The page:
The University of Tokyo in 2010 proposed a vision-based interface for mobile devices, utilising a 3D motion tracking system that sensed human finger motion through a single camera. Since the fingerprints near the camera moved fastest in the image, a high frame-rate camera had to be implemented for stable tracking. The binarised 3D finger trip image could then be introduced using Luca-Kanade algorithm to estimate its 3D motion and posture, resulting in a contactless clicking method, similar to that of a computer mouse. Yet, strip this back and what you do you have? A micro-Kinect.
Patrick Baudisch, Professor of Computer Science at the Hasso Plattner Institute in Postdam, Germany and his research student, Sean Gustafson also seemed to come to a similar conclusion when they took this concept one step further, developing a series of mobile prototypes that removed the use of touch screens and keyboards altogether. Simply by attaching a video recorder and microprocessor to their clothes, hand gestures could then be recognised and converted into mobile actions, such as making a telephone call or scrolling through the internet.
With these in mind, will future mobile phone developments rely heavily on such products as the Microsoft Kinect or could it be that one day we actually get bored of gesture navigation altogether and refer back to the days of touch?
Graffiti is often used as tool of expression within Western Society. Since the beginning of time, it has been limited to walls of caves, train lines, buildings, but recently it has seen itself blown into the stratosphere with the likes of Banksy, Reverse Graffiti and digital advertising. Although some may argue that it cannot be categorised as graffiti, companies such like Chanel have embraced this art form, enabling consumers the chance to showcase creativity and communicate messages digitally, yet legally on the streets of New York, London and Paris.
Chanel arguably brought digital graffiti into the mainstream when they developed a ten foot high LED video wall that spanned 90 feet of the boutique’s façade on Wooster Street and 50 feet on Spring Street in New York; massive in the eyes of any advertising agency. The Graffiti Wall, which was used as an interactive application, consisted of a 23-foot wide expanse of video projection screen, onto which guest’s sprayed colourful digital video graffiti from elegant Chanel-branded cans. The central high-resolution core was comprised of 40 Barco Olite10 LED tiles, 380 MI Strips and a custom-fabricated steel chassis. As a result, Chanel was able to directly change people’s immediate perceptions based around the brand, encouraging them to enter into the store, whereas previously they may have felt like they would have been judged by their clothing or how much money they have.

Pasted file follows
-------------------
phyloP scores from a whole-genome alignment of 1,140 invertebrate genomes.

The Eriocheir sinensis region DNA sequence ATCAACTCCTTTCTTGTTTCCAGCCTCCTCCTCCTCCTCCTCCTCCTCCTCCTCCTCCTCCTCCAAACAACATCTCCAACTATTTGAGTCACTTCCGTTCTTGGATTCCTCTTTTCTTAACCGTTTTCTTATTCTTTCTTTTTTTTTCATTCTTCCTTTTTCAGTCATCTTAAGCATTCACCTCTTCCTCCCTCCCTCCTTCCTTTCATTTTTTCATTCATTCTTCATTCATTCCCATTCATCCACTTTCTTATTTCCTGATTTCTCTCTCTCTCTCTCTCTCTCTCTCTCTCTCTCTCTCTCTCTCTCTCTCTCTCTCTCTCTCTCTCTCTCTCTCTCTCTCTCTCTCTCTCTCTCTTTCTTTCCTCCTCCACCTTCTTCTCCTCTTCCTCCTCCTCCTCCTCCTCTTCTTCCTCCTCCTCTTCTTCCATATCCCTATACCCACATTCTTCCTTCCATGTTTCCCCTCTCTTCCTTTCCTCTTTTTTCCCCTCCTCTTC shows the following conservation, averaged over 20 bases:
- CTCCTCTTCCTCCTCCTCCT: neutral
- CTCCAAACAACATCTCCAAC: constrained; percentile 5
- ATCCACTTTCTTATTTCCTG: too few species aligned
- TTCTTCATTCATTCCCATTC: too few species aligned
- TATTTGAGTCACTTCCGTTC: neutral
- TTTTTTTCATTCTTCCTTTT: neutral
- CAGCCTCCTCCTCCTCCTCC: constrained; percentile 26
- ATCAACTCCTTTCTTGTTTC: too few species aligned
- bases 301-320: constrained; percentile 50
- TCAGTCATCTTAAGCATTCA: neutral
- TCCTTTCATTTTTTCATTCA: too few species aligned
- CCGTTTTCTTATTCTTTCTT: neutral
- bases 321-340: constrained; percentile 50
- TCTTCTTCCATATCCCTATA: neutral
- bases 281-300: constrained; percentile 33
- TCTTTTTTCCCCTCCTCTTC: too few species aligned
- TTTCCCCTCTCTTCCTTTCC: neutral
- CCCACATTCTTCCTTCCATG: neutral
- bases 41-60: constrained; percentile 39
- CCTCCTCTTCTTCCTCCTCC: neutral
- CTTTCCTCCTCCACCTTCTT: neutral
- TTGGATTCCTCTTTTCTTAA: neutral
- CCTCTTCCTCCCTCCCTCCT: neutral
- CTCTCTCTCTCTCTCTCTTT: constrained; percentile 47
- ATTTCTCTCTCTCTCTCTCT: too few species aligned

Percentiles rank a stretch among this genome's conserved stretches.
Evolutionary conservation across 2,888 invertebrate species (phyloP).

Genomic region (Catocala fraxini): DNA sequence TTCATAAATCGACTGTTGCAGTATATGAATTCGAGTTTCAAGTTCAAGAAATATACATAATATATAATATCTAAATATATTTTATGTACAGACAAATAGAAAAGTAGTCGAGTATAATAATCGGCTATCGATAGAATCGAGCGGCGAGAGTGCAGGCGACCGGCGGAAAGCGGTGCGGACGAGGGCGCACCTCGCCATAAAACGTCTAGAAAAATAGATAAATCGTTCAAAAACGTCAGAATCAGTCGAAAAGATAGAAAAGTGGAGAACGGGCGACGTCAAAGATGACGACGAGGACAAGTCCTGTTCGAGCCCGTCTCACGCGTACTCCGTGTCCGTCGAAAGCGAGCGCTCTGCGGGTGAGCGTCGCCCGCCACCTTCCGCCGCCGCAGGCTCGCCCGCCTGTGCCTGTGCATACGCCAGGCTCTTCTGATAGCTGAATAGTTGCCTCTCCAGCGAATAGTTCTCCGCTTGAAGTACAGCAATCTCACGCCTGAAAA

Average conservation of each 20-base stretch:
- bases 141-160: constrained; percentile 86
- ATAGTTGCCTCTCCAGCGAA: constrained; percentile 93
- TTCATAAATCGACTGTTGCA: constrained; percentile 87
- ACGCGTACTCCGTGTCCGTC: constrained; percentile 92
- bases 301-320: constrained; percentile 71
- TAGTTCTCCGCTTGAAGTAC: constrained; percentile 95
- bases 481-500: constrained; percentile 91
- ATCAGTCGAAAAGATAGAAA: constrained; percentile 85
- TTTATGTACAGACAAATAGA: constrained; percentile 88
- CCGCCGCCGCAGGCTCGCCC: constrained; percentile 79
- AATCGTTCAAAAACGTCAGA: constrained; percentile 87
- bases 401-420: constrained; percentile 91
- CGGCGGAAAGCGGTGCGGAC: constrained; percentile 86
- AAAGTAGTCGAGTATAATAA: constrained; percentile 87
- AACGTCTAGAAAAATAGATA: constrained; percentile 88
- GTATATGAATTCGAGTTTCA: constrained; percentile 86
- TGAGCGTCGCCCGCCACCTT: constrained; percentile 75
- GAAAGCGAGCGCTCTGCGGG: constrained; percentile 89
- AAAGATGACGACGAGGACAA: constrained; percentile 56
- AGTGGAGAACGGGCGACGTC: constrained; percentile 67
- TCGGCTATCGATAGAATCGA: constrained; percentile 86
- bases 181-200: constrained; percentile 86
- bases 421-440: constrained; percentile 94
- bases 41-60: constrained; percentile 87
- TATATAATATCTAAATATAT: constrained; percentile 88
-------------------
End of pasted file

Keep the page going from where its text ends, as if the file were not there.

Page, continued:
Naturally graffiti is a great way of breaking down barriers, just check out Kinect’s Graffiti application, Graffiti Research Labs (Holland) 3D Projection Mapping and YrWall, who in particular, have made digital graffiti accessible to the masses, after there appearance on Dragons Den in 2010. Since then, they have developed customised interactive walls for Google, MTV, NatWest, Orange and Chevrolet, using infrared spray cans, yet where is this going? What place does graffiti have within our ever popular physical digital world?
Hektor Auto graffiti robot is a classic example of how digital advertising and graffiti can join together to form a powerful advertising campaign. As an interesting extension of the plotter concept, the robot moves around on a canvas, spraying paint to create a scene. Hektor’s light and fragile installation consists of only two motors, toothed belts and a can holder that handles regular spray cans. The can is then moved along a set drawing path, just like how an old plotter or human hand would. The result is something unique, engaging and interactive; just imagine this in your shop window.
Another application is Robotagger, an assistive tool for taggers working in harsh environments, providing long-needed relief for graffiti artists with RSI. The application has the potential to be used in-store to showcase latest twitter updates, like the Talay Robot from Sony, brand messages and even drawings of the latest fashion trends, taking it a step further than Nordstrom successful interactive installation in Seattle 2011. Here several Kinect cameras were installed to allow those walking by the opportunity to play with light and interact with their window display, simply by moving their hands. Viewers were only able to draw simple images and write messages, however maybe this could develop into a way of getting consumers to design the backdrops of retailer’s window displays or give feedback on what they are seeing on the mannequins?
Hence, the origins of graffiti are still relevant within today’s digital society; to communicate feelings, messages and stories to other people, therefore is graffiti advertising and if so, how will the relationship between the two evolve over the next few decades? I can’t wait to find out.